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Possible Link Between High Stress in Adolescence and Mood Disorders in Adulthood

By HERWriter
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Mental Health related image Photo: Getty Images

Stress isn’t pleasant and can come from multiple situations: a crisis at work, a fight with a loved one, a missed or approaching assignment deadline.

Stress is the body’s response to an individual’s perception of something possibly threatening that happens in the environment. For example, a woman sees a man running toward her and perceives he could be trying to hurt her, so stress is the result. This can include increased heart rate and energy and racing thoughts. It’s not always a bad thing and can be helpful, but not in high amounts and over a long period of time.

A recent study from a researcher in Canada demonstrates how stress can be detrimental in some cases. In the study, the author is researching a link between higher levels of daily stress in adolescence and development of mood disorders in adulthood. The higher levels of daily stress were found in adolescents in at-risk families, including those who have parents with mood disorders. The researcher believes that stress could be the reasoning behind an increase in depression over the years, especially at a younger age.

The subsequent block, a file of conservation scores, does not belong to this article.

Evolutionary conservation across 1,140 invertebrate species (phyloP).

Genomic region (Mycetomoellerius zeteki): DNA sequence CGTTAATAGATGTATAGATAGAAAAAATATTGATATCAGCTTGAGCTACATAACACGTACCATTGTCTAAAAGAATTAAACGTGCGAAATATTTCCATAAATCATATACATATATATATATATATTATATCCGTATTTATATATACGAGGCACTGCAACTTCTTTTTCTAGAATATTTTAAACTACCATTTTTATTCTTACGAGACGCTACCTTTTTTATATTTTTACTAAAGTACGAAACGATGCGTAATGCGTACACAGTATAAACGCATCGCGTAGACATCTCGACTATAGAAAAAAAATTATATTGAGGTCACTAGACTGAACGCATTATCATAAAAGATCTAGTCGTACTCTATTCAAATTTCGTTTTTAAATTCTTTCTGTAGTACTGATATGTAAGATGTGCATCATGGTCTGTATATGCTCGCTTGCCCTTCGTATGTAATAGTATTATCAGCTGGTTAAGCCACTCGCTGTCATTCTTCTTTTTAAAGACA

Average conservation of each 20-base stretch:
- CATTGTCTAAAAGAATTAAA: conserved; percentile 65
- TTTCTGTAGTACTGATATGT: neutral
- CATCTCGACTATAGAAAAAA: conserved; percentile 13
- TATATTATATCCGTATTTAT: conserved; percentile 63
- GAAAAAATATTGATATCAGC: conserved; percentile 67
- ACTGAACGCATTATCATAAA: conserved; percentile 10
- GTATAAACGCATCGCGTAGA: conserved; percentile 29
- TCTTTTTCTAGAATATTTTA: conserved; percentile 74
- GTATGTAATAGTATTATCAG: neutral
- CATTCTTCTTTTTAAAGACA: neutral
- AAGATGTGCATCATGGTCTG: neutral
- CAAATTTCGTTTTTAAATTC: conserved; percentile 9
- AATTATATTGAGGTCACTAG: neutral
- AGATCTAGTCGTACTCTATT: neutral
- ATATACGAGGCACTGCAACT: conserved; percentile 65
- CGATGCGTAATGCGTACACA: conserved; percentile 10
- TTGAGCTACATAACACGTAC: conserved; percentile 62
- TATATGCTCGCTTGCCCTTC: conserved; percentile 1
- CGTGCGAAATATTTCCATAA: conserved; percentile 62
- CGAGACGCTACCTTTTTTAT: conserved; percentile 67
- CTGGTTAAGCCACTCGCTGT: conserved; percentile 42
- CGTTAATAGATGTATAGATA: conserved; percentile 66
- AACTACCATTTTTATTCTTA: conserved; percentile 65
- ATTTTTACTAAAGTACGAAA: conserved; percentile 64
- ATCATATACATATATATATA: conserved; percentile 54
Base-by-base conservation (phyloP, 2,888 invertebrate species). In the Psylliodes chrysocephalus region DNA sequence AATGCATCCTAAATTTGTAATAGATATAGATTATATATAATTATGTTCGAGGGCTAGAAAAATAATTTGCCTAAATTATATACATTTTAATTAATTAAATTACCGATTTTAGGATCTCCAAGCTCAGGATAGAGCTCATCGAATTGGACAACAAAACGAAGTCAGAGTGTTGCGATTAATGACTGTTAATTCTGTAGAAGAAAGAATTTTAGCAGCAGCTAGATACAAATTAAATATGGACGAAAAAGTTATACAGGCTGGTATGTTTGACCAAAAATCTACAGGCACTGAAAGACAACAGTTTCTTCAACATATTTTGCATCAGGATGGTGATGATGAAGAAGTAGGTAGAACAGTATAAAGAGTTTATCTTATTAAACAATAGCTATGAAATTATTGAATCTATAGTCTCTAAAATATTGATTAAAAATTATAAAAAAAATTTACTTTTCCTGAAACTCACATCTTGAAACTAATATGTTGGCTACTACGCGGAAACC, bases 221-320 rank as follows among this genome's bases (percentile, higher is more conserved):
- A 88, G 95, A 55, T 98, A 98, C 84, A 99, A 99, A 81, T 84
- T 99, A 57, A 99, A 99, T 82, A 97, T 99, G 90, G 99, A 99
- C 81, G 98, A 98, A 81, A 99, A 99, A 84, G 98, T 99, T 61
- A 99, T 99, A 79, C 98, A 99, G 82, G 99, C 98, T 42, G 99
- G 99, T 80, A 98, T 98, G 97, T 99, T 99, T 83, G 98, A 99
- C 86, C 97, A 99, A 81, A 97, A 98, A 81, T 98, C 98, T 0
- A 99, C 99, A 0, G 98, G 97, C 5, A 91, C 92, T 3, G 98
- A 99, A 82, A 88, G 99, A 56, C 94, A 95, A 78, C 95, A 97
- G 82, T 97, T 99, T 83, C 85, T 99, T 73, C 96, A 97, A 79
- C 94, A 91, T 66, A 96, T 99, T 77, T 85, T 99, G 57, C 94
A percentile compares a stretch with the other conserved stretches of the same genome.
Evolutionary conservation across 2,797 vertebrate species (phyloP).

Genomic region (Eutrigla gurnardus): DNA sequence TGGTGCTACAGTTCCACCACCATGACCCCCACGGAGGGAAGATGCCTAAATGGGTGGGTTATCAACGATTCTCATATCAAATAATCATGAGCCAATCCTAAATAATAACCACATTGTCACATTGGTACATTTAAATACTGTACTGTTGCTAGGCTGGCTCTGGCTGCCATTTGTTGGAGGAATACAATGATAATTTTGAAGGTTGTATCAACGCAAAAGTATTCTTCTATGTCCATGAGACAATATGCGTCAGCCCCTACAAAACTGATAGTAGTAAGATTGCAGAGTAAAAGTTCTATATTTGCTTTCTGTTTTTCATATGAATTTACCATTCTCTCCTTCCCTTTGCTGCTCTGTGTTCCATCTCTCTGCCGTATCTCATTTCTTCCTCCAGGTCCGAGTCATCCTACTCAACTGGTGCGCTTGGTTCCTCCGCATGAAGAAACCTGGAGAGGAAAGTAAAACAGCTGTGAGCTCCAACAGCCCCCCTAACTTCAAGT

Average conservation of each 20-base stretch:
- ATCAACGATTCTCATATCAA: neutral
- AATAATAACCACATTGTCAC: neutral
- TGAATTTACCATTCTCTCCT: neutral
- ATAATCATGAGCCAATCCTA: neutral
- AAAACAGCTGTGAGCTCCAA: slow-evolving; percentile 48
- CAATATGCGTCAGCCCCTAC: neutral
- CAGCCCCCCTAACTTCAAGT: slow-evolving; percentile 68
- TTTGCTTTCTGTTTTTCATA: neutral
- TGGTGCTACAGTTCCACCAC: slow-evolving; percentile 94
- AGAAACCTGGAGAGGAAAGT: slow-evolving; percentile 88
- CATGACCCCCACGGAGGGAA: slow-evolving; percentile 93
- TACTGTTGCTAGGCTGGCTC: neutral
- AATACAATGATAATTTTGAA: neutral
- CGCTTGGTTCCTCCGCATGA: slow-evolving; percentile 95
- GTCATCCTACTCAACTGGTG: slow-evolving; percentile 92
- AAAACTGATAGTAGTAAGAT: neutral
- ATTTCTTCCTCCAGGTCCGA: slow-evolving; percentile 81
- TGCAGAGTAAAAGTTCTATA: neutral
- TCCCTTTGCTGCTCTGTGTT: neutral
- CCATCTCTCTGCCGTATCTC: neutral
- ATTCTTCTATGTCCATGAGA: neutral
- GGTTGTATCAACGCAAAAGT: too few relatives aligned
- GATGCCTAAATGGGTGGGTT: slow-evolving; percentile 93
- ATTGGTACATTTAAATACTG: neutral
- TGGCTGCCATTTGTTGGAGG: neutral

An article from Concordia University states:

“Previous studies have shown that kids from at-risk families are at higher risk of having a psychiatric disorder in their lifetime,” said lead researcher Mark Ellenbogen. “We know that they’re not just inheriting these traits but they are also being raised in environment that is stressful, chaotic and lacking in structure. Our goal is to tease out how this type of environment influences these children’s mental health in adolescence and adulthood.”

Although the study is still ongoing and there is no solid link or causal relationship, this is an important consideration for mental health professionals. It seems at-risk children and adolescents are already targeted in many mental health programs, but this could improve how mental health professionals go about understanding and preventing at least mood disorders.

Add a Comment1 Comments

This seems to be an obvious conclusion that should be made, and shouldn't need much research to show the link.

November 19, 2010 - 8:15am
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